West St. Paul asks for input on Robert St. project


The West St. Paul City Council called for a special meeting to discuss the reconstruction of Robert Street. On Dec. 1, the public is invited to comment on the $24.2 million project.

The West St. Paul City Council is hosting a special meeting Dec. 1 to discuss the reconstruction of Robert Street, after the council in October rejected bids for phase one of the project because they were significantly higher than the city's estimates.

The meeting will include an opportunity for the public to comment on the project, and the council may decide how to move forward. It's scheduled for 5:30-7:30 p.m. Dec. 1 at West St. Paul City Hall, 1616 Humboldt Ave. 

As usual, the public is also welcome to submit comments by contacting council members anytime.

Although the thoroughfare is owned by the state, the city took a lead role in its reconstruction. The road's condition has been deteriorating, and West St. Paul staff said the majority of pothole complaints they received last winter and spring involved South Robert.

The project consultant, SRF Consulting Group, recently updated its estimate for the total cost of phase one from $20.8 million to $24.2 million, accounting for market price conditions.

The state had planned to contribute at least $10 million to the revamp, and federal dollars boosting the project total $8 million, according to city staff.

$24 million still less than previous bids

Only two paving companies bid on the road construction this fall. The bids were upwards of 37 percent more than original estimates, according to city documents.

Hardrives, Inc. of Rogers bid $28.5 million, and Bituminous Roadways, Inc. of Mendota Heights bid about $31 million, nearly 50 percent higher than anticipated.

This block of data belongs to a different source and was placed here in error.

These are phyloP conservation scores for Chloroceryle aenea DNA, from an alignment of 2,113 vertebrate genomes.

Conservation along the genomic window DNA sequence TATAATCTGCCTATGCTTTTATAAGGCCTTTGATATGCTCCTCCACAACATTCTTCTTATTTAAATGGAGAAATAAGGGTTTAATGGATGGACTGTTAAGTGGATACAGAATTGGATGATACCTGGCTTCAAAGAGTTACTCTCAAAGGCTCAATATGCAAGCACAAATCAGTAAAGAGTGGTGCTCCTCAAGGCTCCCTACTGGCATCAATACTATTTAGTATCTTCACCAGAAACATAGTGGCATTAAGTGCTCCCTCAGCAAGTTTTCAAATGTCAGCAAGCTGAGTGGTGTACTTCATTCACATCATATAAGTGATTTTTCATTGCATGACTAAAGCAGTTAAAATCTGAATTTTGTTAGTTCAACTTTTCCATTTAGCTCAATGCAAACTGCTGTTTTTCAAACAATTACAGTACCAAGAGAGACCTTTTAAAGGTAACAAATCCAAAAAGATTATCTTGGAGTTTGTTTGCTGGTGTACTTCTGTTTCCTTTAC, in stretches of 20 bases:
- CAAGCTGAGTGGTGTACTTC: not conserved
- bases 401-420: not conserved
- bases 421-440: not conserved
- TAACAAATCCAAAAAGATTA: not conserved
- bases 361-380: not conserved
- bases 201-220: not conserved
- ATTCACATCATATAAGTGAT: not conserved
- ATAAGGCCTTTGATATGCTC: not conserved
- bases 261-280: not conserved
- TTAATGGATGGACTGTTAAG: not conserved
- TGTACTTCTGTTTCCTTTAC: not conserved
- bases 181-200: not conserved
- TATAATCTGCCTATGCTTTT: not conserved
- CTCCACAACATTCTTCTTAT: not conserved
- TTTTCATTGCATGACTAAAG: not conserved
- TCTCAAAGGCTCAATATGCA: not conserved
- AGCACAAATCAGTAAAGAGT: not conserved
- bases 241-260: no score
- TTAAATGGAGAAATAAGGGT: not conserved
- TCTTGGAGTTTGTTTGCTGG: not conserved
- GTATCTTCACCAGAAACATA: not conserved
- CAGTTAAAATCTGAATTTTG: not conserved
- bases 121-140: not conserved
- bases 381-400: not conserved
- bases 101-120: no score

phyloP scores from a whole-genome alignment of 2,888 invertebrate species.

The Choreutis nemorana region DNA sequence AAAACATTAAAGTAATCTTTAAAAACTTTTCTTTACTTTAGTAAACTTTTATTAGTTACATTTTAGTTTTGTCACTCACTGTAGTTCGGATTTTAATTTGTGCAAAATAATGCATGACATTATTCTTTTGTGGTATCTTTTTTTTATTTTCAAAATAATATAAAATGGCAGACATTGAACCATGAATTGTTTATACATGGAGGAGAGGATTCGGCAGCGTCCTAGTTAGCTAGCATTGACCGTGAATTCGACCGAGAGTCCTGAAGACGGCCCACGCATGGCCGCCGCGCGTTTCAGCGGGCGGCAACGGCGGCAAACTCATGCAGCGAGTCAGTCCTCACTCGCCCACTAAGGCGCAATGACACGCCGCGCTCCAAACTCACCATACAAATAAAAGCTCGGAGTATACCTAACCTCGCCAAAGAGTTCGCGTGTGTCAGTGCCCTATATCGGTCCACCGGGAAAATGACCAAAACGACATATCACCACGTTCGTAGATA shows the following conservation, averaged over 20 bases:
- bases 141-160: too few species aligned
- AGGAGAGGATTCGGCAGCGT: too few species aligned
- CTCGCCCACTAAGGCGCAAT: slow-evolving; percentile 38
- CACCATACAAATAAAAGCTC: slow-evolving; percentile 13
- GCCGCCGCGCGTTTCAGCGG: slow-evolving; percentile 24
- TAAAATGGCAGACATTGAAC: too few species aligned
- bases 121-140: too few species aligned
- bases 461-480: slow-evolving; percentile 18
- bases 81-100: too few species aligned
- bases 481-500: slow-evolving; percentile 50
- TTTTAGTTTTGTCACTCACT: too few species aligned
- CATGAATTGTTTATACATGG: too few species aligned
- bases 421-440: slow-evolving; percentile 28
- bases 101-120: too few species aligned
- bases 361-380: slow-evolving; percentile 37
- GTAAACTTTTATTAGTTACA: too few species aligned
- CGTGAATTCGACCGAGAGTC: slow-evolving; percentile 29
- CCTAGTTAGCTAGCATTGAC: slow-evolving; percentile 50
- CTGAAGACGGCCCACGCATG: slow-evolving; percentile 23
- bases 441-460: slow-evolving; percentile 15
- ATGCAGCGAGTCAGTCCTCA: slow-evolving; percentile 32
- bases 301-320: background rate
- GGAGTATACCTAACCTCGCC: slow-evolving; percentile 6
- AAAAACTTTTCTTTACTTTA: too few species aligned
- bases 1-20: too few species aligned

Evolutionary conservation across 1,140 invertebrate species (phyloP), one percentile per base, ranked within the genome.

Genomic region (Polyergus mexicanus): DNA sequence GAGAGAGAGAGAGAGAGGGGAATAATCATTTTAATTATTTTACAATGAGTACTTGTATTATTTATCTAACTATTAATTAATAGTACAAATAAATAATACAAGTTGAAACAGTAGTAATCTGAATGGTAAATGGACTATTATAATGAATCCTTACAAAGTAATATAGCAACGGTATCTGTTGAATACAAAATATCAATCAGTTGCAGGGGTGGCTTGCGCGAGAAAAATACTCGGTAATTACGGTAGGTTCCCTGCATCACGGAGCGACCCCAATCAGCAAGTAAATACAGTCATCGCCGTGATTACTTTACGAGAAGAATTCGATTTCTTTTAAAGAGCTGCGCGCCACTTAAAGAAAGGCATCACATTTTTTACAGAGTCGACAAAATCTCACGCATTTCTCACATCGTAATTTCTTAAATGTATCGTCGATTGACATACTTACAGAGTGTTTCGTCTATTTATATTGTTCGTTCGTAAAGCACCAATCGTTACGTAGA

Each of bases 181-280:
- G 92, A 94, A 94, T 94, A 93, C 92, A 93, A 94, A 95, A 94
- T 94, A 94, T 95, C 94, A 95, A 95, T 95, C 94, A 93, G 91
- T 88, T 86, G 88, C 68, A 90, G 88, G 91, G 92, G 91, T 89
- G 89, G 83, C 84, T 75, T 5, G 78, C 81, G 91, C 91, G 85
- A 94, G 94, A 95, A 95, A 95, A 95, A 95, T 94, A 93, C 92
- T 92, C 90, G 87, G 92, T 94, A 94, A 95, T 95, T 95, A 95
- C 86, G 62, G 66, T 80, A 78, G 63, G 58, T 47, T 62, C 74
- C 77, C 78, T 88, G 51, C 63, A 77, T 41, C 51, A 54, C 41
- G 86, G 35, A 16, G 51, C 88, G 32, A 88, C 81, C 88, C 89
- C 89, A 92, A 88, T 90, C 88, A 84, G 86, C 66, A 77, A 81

Due to the "extreme cost," city staff and the project consultant recommended the council scrap the bids, take time to find out what went wrong, and then possibly seek fresh bids.

At the council meeting Nov. 24, staff presented options that would cut the cost of the project by $2.25 million. 

One option includes reducing how much pavement is involved. Currently, about 40 percent of the project calls for a total reconstruction of the road and its foundation, working to 10 inches deep, according to SRF's memo. The other 60 percent is a mill and overlay, where the top few inches of the road are ground up and then replaced. 

By going to a 4-inch mill and overlay, the council could shave about $455,000 off the project. That could also allow for a scaleback of water and sewer work to save $365,000.

Minor sanitary sewer work could also be reduced to save $465,000.

The storm sewers are in poor condition and the pipes are of insufficient capacity, according to city documents, but the council could hold off on repairing them to save about $1.2 million.

Even with the changes, the project would still include new pavement, a new concrete median, new LED lighting, new traffic signals and a new sidewalk.

"While we'd reduce the price, the traveling public would still see the project that they've been expecting," said Matt Saam, city engineer and public works director.

If the council proceeds with the project, city staff is hoping to bid the project in early 2015 to take advantage of a more favorable bidding climate. 

Kicking the can?

The majority of the council wanted to offer the public another chance to comment on the project before they make a decision. 

Some of the council members were wary of the potential cuts to the project.

"I don't want to kick this can down the road any farther," council member Dick Vitelli said at the meeting. "We need to rebid this. Personally, I'd like to rebid it as it is right now."

Mayor John Zanmiller suggested the council could assess the properties in the project area to help fill the funding gap.

"It's fundamentally unfair to ... give Robert Street property owners a pass," he said.

The meeting Dec. 1 will deal with phase one of the project. Phase two includes streetscape elements and the trees planned to line the 2.4-mile stretch of the busy roadway that runs through the city's main commercial business district.

Kaitlyn Roby can be reached at 651-748-7815 and kroby@lillinews.com. Follow her at twitter.com/KRobyNews.

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